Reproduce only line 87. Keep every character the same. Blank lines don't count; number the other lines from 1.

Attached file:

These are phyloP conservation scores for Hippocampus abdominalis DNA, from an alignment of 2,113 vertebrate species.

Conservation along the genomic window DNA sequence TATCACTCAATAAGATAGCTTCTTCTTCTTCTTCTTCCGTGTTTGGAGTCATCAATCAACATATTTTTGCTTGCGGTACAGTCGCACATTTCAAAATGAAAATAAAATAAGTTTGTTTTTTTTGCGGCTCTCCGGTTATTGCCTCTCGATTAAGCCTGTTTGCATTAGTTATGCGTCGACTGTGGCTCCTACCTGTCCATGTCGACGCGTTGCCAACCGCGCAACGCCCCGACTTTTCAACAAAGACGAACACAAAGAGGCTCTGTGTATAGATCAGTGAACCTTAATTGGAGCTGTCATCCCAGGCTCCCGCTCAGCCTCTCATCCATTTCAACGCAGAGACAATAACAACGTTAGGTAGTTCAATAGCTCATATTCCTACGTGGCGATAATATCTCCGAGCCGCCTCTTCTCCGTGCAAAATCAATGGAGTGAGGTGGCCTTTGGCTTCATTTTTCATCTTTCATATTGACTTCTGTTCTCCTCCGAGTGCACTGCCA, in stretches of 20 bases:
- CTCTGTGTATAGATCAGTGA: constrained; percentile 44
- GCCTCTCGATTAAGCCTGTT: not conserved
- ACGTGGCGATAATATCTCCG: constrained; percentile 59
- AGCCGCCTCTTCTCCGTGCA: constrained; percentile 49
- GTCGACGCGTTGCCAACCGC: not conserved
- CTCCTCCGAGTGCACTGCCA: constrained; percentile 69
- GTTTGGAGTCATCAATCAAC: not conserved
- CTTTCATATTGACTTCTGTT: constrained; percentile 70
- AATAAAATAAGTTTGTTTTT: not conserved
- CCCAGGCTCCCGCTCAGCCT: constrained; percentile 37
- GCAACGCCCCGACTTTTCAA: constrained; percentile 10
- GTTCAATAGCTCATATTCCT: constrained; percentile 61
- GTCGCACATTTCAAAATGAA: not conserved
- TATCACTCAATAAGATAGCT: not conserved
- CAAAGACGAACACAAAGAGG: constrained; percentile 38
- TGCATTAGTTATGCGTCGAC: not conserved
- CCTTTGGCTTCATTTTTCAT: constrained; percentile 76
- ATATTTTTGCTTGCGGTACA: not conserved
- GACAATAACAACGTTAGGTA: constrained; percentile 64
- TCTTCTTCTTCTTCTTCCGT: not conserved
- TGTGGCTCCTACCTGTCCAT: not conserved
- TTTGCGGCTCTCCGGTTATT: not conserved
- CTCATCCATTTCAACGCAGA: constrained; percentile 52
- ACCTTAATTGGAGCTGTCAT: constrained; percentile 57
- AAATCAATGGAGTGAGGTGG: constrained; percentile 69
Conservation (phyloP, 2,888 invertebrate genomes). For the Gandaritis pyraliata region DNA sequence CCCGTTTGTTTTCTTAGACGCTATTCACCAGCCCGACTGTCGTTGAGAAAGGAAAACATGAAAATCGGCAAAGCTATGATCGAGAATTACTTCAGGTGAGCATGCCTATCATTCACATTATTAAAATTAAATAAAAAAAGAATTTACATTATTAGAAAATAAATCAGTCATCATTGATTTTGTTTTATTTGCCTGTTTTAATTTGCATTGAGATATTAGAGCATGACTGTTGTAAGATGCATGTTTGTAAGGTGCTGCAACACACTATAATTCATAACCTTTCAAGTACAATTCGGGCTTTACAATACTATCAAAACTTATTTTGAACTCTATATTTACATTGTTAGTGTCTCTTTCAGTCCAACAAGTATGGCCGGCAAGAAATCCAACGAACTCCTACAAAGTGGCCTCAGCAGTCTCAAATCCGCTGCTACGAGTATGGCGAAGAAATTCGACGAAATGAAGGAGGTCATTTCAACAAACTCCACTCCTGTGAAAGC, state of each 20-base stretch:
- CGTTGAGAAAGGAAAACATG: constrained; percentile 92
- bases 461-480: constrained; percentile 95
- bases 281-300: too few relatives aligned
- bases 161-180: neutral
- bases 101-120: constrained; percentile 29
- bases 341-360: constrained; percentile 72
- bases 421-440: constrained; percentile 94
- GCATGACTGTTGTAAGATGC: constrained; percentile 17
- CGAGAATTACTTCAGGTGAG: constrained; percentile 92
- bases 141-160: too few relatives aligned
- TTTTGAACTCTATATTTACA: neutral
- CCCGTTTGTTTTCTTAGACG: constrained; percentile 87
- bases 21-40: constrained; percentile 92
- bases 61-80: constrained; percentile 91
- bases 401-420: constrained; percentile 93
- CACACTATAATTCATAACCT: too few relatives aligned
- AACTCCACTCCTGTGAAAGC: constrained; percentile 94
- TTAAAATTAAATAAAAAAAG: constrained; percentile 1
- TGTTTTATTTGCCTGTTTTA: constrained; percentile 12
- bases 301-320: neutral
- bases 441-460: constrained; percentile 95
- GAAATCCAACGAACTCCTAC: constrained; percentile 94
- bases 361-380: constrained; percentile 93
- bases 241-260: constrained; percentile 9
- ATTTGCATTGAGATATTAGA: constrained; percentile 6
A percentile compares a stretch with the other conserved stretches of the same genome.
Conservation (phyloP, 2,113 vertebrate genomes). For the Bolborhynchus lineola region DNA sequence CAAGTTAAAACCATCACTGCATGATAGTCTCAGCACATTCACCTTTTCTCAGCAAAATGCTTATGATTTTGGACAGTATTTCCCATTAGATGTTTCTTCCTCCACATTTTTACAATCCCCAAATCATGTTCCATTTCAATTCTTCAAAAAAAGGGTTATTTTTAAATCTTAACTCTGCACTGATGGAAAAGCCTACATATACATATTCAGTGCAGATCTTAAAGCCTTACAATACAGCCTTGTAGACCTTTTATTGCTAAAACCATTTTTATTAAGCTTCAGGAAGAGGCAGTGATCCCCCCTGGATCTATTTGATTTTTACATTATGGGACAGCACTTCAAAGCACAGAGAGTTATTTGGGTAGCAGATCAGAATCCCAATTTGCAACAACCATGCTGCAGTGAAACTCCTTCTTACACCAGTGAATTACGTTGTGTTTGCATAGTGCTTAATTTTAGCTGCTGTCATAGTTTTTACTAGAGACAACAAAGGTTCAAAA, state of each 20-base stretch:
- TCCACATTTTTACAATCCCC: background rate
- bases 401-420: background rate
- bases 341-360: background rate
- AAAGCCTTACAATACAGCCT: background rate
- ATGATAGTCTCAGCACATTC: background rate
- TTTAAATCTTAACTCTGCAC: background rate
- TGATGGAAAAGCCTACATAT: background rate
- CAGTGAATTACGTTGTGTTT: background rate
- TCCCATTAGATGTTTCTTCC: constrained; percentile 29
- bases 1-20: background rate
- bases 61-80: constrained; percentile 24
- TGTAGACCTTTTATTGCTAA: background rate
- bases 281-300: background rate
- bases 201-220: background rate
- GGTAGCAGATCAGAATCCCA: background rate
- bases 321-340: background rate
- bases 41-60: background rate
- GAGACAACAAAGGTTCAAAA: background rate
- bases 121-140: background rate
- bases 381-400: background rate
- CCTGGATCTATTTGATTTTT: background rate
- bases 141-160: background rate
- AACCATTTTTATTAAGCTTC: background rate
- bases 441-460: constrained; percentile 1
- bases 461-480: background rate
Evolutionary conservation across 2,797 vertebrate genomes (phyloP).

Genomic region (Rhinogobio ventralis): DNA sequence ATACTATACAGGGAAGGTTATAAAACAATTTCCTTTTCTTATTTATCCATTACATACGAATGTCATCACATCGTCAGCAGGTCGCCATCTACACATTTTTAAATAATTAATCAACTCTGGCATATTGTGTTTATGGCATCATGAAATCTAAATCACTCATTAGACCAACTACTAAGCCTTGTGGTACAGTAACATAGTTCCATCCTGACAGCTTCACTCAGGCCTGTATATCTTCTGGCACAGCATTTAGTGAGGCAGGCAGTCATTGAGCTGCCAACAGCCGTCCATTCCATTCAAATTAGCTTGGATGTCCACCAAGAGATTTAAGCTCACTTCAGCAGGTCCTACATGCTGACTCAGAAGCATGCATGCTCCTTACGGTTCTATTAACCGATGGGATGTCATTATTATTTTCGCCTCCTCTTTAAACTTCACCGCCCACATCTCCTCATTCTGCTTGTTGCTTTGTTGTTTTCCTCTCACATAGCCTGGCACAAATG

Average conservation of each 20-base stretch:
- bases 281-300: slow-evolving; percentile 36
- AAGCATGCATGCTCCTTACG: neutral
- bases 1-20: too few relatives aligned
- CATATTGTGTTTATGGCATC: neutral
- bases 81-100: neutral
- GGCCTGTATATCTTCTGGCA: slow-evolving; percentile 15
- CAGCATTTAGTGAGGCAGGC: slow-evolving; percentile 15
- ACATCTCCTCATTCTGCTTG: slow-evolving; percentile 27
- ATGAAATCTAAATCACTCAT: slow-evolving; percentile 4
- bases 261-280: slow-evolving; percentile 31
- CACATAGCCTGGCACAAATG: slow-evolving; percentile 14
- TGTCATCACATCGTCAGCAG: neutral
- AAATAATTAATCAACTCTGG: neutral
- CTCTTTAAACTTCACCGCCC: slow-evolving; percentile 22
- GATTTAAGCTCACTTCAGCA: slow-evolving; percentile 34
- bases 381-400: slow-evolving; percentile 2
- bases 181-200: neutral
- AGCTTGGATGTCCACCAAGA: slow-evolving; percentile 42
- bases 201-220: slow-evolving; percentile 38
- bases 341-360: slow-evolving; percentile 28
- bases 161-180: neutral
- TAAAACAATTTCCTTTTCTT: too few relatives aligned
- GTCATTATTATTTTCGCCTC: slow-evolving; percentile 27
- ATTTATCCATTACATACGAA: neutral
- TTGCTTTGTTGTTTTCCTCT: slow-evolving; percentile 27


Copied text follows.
- CATATTGTGTTTATGGCATC: neutral